Opinion: Pub music, food of love?

By Sophie Atherton

- Last updated on GMT

Gig dreams: Will pubs always provide a place for live music?
Gig dreams: Will pubs always provide a place for live music?

Related tags Cask ale Beer

Times change, of course. Live music is not as commonplace as it once was and beer choices have improved hugely – but it’s hospitality that we crave.

It might seem ironic because only a few weeks ago I was writing about pubs that are too noisy, but I’m feeling misty-eyed about pub gigs. I’m not talking about crap covers bands that are little better than karaoke. I mean the real thing. Bands who, although they want a career from their music, know you have to put in effort to succeed. Luck comes into it, but you get nowhere without practice and persistence. 

Sometimes you just get nowhere anyway. Many of the bands I used to watch in pubs like the Bull & Gate, Kentish Town; and the Falcon, Camden; split up with barely a record to their name. Even sadder, those old music venue pubs are gone too.  

Connection made

In my teenage years I spent a lot of time, pint in hand, seeing bands in pubs. It was quite different from going to a club or purpose-built music venue – and not just because of atmosphere and sound quality. The places I liked best sold a decent pint of bitter. Pubs usually offered cask ale, while clubs had cold, fizzy keg bitter – which was at least pleasant – being the days before ‘smoothflow’ sullied the bar. 

Recently I had the pleasure of going to the sort of gig dreams are made of at the Duke of Wellington, Shoreham-by-Sea (aka The Welly). Part of my dreaminess was about who was playing: Justin Sullivan, of stalwart rock band New Model Army, doing a rare solo show, but it also had much to do with the pub itself. 

‘Live ale, real music’ is the pub’s tagline and it completely lived up to this. A diverse selection of brilliantly kept cask beer meant I could watch my favourite musician while supping a perfect pint, in a place that looked and felt like a real pub – rather than an identikit, decorated-by-numbers chain outlet. 

Throughout the evening, including between songs, I watched the staff nip out from behind the bar to collect glasses. When I was at the bar, it never took long to get served even though the place was utterly packed. And even though it was rammed – not least because Justin Sullivan and New Model Army are the kind of artistes that inspire many fans to travel ridiculous 
distances to go to all and any gigs they can – the staff looked happy. That’s when it hit me, what set The Welly apart. It was more than great beer and fantastic music, it was because it was clearly a pub run and staffed by people who like pubs.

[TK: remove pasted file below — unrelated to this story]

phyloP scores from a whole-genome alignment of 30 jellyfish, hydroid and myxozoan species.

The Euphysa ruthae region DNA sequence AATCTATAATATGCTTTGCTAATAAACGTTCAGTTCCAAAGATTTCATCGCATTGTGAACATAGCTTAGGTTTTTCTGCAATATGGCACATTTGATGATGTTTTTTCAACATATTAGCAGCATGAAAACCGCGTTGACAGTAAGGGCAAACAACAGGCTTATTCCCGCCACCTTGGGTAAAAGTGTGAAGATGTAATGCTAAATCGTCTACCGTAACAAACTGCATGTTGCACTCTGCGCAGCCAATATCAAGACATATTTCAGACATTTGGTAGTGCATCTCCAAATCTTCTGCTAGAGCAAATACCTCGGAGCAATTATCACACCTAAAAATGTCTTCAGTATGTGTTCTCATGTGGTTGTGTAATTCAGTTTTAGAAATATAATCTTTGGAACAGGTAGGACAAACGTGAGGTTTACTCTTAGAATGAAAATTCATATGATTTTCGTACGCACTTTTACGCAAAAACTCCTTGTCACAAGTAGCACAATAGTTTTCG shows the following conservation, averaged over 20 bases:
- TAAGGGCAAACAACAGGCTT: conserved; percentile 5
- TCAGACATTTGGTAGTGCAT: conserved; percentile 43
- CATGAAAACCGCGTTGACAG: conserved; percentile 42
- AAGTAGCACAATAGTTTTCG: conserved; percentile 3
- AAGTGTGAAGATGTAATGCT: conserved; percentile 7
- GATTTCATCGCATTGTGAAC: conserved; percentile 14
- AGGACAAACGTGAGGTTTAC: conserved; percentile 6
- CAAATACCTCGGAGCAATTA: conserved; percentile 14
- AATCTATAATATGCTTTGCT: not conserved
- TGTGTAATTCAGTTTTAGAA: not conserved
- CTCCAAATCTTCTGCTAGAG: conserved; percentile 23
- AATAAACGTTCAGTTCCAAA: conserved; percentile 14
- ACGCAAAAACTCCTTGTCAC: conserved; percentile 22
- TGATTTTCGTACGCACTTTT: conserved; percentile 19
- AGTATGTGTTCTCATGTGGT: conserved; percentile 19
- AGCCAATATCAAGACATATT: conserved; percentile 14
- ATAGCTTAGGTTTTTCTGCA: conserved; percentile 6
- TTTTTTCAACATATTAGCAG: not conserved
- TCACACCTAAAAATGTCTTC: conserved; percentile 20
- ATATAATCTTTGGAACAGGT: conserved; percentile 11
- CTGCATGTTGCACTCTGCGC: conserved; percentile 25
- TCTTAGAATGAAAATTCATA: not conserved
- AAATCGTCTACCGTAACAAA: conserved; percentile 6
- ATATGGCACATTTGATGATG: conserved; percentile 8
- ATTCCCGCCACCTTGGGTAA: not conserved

That this isn’t a thought that hits me often, when I’m someone who goes to pubs often, is worrying. Then again, I have no memory of the people who ran those London boozers I used to frequent, week after week, as a gig-going youth. I do remember feeling welcome though and that the custom of us beer-swilling indie music fans was wanted and valued; so perhaps there’s a connection between live music and job satisfaction for pub managers and staff.

Waiting for key change

Times have changed, of course. The pub industry has seen a variety of legislation come and go since the days when live music was at least a weekly feature of my life. The beer world too is also pretty much unrecognisable, being now so full of flavour and choice, rather than simply brown or yellow beer.

I’m still waiting for the change I really want to see though. Warm and genuinely friendly customer service across the board, rather than as a rare and treasured oddity. 

I know I might sound like a moaner but that’s almost exactly the point. When I go out and spend my money in the hospitality industry I expect some hospitality; not to be greeted as if the staff wonder why I’m there and my appearance in ‘their pub’ is an inconvenience. I feel like a stuck record saying it, but the fact I’m still writing about it shows we’ve still got a long way to go. I know it’s not just a pub industry issue because I receive the same offhand treatment in shops. Instead I fear it’s a British thing, some sort of paradoxical islander mentality where we think we’re above being polite or not good enough to deserve it. Neither are true. But if music is the food of love in some pubs, I wish we could channel that to create a cultural shift towards kind, friendly and welcoming as the pub’s norm.

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